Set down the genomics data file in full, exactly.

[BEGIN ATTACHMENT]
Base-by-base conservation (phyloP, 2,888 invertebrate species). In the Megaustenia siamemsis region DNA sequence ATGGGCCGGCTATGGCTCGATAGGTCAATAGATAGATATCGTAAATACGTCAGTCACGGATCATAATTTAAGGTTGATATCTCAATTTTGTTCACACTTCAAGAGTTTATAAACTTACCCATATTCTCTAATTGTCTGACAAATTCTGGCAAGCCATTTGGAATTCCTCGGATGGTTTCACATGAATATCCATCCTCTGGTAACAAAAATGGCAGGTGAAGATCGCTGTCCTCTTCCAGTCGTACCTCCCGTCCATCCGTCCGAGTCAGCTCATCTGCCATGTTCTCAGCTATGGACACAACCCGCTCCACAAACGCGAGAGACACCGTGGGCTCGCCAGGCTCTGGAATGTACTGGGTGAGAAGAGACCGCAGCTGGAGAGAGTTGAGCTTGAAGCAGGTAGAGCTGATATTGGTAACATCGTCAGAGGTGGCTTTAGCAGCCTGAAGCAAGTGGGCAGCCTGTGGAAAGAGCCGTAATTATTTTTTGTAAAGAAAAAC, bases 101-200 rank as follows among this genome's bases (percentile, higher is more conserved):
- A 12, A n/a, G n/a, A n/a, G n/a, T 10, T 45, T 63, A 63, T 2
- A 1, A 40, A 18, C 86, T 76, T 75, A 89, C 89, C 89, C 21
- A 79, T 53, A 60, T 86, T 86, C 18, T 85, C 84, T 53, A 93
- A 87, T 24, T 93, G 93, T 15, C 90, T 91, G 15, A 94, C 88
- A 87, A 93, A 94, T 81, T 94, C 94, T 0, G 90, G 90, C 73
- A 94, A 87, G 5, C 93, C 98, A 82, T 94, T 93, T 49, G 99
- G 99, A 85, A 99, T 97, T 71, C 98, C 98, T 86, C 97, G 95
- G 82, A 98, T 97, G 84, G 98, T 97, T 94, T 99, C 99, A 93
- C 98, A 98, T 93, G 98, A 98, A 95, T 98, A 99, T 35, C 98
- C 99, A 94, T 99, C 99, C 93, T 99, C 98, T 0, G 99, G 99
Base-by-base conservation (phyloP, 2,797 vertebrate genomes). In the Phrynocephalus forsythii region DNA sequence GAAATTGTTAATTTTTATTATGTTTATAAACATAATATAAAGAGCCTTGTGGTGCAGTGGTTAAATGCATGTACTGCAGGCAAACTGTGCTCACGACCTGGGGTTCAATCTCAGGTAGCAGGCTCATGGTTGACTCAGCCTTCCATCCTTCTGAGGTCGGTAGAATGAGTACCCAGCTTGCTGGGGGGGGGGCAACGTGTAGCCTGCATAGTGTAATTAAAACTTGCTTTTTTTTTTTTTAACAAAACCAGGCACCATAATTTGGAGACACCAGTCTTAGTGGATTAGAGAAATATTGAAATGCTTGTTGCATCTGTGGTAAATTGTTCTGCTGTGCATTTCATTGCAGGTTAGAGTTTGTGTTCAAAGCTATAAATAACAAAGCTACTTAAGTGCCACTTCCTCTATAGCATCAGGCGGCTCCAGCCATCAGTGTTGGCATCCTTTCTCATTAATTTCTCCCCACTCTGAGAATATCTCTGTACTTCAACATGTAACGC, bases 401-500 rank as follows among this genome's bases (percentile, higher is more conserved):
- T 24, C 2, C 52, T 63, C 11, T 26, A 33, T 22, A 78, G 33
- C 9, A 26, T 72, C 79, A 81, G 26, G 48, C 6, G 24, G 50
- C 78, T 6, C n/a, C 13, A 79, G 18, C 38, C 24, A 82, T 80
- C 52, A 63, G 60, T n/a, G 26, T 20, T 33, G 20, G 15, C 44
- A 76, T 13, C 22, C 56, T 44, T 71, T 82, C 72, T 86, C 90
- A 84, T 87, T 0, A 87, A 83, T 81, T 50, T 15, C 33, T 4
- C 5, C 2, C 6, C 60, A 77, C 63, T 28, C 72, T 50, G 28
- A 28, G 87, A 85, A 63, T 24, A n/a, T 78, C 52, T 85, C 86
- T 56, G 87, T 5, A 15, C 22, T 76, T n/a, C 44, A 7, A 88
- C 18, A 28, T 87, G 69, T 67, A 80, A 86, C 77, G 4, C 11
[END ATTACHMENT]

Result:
Base-by-base conservation (phyloP, 2,888 invertebrate species). In the Megaustenia siamemsis region DNA sequence ATGGGCCGGCTATGGCTCGATAGGTCAATAGATAGATATCGTAAATACGTCAGTCACGGATCATAATTTAAGGTTGATATCTCAATTTTGTTCACACTTCAAGAGTTTATAAACTTACCCATATTCTCTAATTGTCTGACAAATTCTGGCAAGCCATTTGGAATTCCTCGGATGGTTTCACATGAATATCCATCCTCTGGTAACAAAAATGGCAGGTGAAGATCGCTGTCCTCTTCCAGTCGTACCTCCCGTCCATCCGTCCGAGTCAGCTCATCTGCCATGTTCTCAGCTATGGACACAACCCGCTCCACAAACGCGAGAGACACCGTGGGCTCGCCAGGCTCTGGAATGTACTGGGTGAGAAGAGACCGCAGCTGGAGAGAGTTGAGCTTGAAGCAGGTAGAGCTGATATTGGTAACATCGTCAGAGGTGGCTTTAGCAGCCTGAAGCAAGTGGGCAGCCTGTGGAAAGAGCCGTAATTATTTTTTGTAAAGAAAAAC, bases 101-200 rank as follows among this genome's bases (percentile, higher is more conserved):
- A 12, A n/a, G n/a, A n/a, G n/a, T 10, T 45, T 63, A 63, T 2
- A 1, A 40, A 18, C 86, T 76, T 75, A 89, C 89, C 89, C 21
- A 79, T 53, A 60, T 86, T 86, C 18, T 85, C 84, T 53, A 93
- A 87, T 24, T 93, G 93, T 15, C 90, T 91, G 15, A 94, C 88
- A 87, A 93, A 94, T 81, T 94, C 94, T 0, G 90, G 90, C 73
- A 94, A 87, G 5, C 93, C 98, A 82, T 94, T 93, T 49, G 99
- G 99, A 85, A 99, T 97, T 71, C 98, C 98, T 86, C 97, G 95
- G 82, A 98, T 97, G 84, G 98, T 97, T 94, T 99, C 99, A 93
- C 98, A 98, T 93, G 98, A 98, A 95, T 98, A 99, T 35, C 98
- C 99, A 94, T 99, C 99, C 93, T 99, C 98, T 0, G 99, G 99
Base-by-base conservation (phyloP, 2,797 vertebrate genomes). In the Phrynocephalus forsythii region DNA sequence GAAATTGTTAATTTTTATTATGTTTATAAACATAATATAAAGAGCCTTGTGGTGCAGTGGTTAAATGCATGTACTGCAGGCAAACTGTGCTCACGACCTGGGGTTCAATCTCAGGTAGCAGGCTCATGGTTGACTCAGCCTTCCATCCTTCTGAGGTCGGTAGAATGAGTACCCAGCTTGCTGGGGGGGGGGCAACGTGTAGCCTGCATAGTGTAATTAAAACTTGCTTTTTTTTTTTTTAACAAAACCAGGCACCATAATTTGGAGACACCAGTCTTAGTGGATTAGAGAAATATTGAAATGCTTGTTGCATCTGTGGTAAATTGTTCTGCTGTGCATTTCATTGCAGGTTAGAGTTTGTGTTCAAAGCTATAAATAACAAAGCTACTTAAGTGCCACTTCCTCTATAGCATCAGGCGGCTCCAGCCATCAGTGTTGGCATCCTTTCTCATTAATTTCTCCCCACTCTGAGAATATCTCTGTACTTCAACATGTAACGC, bases 401-500 rank as follows among this genome's bases (percentile, higher is more conserved):
- T 24, C 2, C 52, T 63, C 11, T 26, A 33, T 22, A 78, G 33
- C 9, A 26, T 72, C 79, A 81, G 26, G 48, C 6, G 24, G 50
- C 78, T 6, C n/a, C 13, A 79, G 18, C 38, C 24, A 82, T 80
- C 52, A 63, G 60, T n/a, G 26, T 20, T 33, G 20, G 15, C 44
- A 76, T 13, C 22, C 56, T 44, T 71, T 82, C 72, T 86, C 90
- A 84, T 87, T 0, A 87, A 83, T 81, T 50, T 15, C 33, T 4
- C 5, C 2, C 6, C 60, A 77, C 63, T 28, C 72, T 50, G 28
- A 28, G 87, A 85, A 63, T 24, A n/a, T 78, C 52, T 85, C 86
- T 56, G 87, T 5, A 15, C 22, T 76, T n/a, C 44, A 7, A 88
- C 18, A 28, T 87, G 69, T 67, A 80, A 86, C 77, G 4, C 11